Ok, so after much haranguing, harumphing, and general boohooing, I finally looked at an elevation map of the Boston Marathon. I was totally in that “ignorance is bliss” stage. Not SO ignorant that I didn’t know Boston was hilly nor unfamiliar with the dreaded “Heartbreak Hill.” However, when I finally decided to do some Googling and actually SEE what all the insanity was about, I wasn’t sure I made the right choice. Here’s the comparison between Chicago and Boston by the numbers.

But then, here it is visually (I didn’t even bother attaching an elevation map of Chicago. It’s essentially a flat line…).

Click here for image source

It’s a NET decline…but you can see that there are pretty significant climbs. Now, when you consider climbs, you have to consider not just the amount of climb, but how quickly it happens. I’ve run many a path I thought it was flat on an out-and-back run, and realized that there was a slight decline on the way out, which feels mountainous on the way back. Also, the reason it’s called Heartbreak Hill is that it hits right at the point in the marathon where a lot of people bonk, doubt their sanity, or start crying for their moms. Right around/after mile 20. From the bit I’ve read, people will also trash their legs taking the downhill the first half of the marathon too hard. By the time you get to Heartbreak Hill, you don’t have much left.

That is why I’m glad I’ve gotten TWO, count them TWO, hill workouts in this week. Well, part of last week (Saturday’s long run) and Tuesday’s run. Here’s Kelly’s Gramin elevation breakdown from our Palos adventure.

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It was also GLORIOUSLY warm on Tuesday, hot even, so I decided to be in nature and do the hills of Morton Arboretum. I’m not gonna lie, I was tired and took them too fast. I even did some form drills–overachiever, I know.

Here are some very professional-looking shots of my run… I know my hair looks crazy, but I feel silly enough taking selfies running. To spend time fixing myself to take the selfie when I’m a hot sweaty mess? Meh. As I said to someone last week, I like to keep expectations low so people are amazed when I can clean up 🙂

This picture was to show some of the elevation change at the Arboretum, but the 3-dimensional aspect isn’t quite capture, so it just looks like flat brown grass all the way to the water. I promise it looked hilly.

This “strength” bench is still one of my favorite bits.

You can see from my Garmin data, though…hardly impressive compared to BostonSnip20160309_2

I’m gonna have to get out to Palos more or do interval hill repeats at Big Bertha at Waterfall Glen. Ugh. This whole Boston training thing is draining. Really. Jen and I have been constant Negative Nellie’s about it. It’s not simply good enough to train for a marathon, but you have to do all this extra stuff you’re not used to running as a flatlander. Yes, yes, I know it’s “good for us.”

Boo, I don’t like things that are good for me. And, the insecurity complexes come out when I read about other run bloggers trying to PR at Boston and such. My training mileage is barely breaking 35 miles right now. This coming off of last fall’s training where I was running 55+ miles weekly BEFORE peaking. Patty, Jen, and I are trying to talk ourselves up about the FUN we are going to have at Boston and it probably (at least for me and Jen as of right now) is a “once in a lifetime” experience (although this year’s Boston jacket is so ugly, I feel like I will need to run it again to get a better one. Insanity, right?). Still, I can’t help but wonder if I will feel like a failure if I don’t reach some non-determined goal time. I told Jen last night that we should force ourselves to stop and take photos to “ruin” our end times and not think about the clock. We’ll see.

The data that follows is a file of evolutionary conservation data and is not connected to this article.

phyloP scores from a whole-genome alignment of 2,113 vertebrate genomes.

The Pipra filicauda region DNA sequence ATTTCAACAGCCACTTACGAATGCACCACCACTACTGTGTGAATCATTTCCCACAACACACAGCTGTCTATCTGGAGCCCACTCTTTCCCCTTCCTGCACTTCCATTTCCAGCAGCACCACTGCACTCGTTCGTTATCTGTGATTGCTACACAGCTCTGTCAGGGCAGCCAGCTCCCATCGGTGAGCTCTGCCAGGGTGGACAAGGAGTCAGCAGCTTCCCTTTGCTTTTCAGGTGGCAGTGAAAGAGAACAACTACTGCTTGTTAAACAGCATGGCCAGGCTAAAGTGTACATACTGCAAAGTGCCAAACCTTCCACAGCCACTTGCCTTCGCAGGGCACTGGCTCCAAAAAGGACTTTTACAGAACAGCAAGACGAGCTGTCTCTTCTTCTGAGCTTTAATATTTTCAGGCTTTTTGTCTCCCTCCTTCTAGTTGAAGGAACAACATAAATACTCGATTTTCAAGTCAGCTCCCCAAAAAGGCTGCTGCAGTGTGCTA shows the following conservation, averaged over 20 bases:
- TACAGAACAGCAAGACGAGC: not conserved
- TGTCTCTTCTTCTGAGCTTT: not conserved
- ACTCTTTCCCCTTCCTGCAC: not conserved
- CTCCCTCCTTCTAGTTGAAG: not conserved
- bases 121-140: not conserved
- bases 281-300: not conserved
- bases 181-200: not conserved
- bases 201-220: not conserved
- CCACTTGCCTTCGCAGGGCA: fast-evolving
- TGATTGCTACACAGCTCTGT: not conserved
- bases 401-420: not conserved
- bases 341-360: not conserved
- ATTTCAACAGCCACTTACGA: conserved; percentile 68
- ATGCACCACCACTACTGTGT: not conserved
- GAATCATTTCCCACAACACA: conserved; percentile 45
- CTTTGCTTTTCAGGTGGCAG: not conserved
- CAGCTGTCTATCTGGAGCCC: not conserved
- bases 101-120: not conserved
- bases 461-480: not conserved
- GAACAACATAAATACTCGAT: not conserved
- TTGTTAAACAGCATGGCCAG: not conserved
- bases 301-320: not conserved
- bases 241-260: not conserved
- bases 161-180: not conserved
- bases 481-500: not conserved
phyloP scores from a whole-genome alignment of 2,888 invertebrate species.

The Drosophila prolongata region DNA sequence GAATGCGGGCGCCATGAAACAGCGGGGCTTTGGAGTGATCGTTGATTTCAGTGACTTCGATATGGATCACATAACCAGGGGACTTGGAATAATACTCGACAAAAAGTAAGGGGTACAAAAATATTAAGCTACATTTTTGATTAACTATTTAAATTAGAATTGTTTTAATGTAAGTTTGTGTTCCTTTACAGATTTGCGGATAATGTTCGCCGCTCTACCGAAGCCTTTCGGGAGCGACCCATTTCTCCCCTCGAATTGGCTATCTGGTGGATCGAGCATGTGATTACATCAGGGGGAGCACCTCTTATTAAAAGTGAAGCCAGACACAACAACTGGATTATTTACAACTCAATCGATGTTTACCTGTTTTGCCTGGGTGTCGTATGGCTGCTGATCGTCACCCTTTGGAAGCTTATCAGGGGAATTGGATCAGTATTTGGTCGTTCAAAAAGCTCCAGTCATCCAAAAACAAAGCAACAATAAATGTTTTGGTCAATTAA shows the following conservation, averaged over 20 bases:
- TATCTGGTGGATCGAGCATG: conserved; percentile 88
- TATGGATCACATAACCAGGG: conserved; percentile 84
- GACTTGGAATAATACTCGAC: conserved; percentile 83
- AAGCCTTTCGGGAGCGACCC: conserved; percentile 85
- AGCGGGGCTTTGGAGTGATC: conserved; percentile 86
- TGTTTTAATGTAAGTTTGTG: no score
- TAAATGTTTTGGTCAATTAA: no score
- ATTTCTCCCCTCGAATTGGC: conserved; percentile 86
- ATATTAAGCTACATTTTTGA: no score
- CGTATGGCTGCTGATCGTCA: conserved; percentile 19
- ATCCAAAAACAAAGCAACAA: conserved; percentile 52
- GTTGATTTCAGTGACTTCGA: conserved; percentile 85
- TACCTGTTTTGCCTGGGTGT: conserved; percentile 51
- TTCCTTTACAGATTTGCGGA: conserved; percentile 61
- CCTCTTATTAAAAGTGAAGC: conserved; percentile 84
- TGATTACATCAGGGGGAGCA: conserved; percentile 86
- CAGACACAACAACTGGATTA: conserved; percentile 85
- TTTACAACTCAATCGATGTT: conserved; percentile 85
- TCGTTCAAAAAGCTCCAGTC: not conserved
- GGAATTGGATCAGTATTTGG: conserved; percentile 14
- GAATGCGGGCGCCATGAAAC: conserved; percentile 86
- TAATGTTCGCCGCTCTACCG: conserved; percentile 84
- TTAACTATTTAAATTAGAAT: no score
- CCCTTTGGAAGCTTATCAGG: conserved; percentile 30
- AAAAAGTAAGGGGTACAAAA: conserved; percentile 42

It IS hard, though, isn’t it? To not compare yourself to other people? Whether it is in regards to running, parenting, or general appearances. It’s a struggle to accept what is right FOR YOU and not for someone else. Long ago, I became a distance runner because I accepted that I wasn’t fast. Then I got a bit faster and started fixating on time and wanting to be “above average” (I’m pretty happy with race times if I’m above the midpoint time, ha). Then, when everyone started running marathons, I felt the need to be “above average” by qualifying for Boston (let’s ignore the fact that the average person does not run marathons, so that fact alone makes one above average…or at least NOT average). And now that I’m training for Boston, I feel a bit unsure I guess. I am NOT going to be above average there. And the more stable-minded, balanced folk reading this might ask, “What’s wrong with average?” Or maybe “average” is relative. I’m not even sure if this makes sense. The mind hamsters on their wheels are spinning and going nowhere, right?

It’s just that lately, even that pressure of getting out and doing the tempo runs or intervals is feeling burdensome, because there’s no clear goal. I am not going to be “above average” at Boston, so then I just want to go out and run now for fun. But I also have a hard time completely accepting that.

So I guess I’m at a crossroads of sorts in trying to figure out my feelings about running and racing (which are NOT synonymous, by the way). I still love running, but I’m trying to figure out what kind of training makes sense for me after Boston. Stay tuned! And feel free to pipe up with your thoughts on mixing things up and trying to figure out your own truth.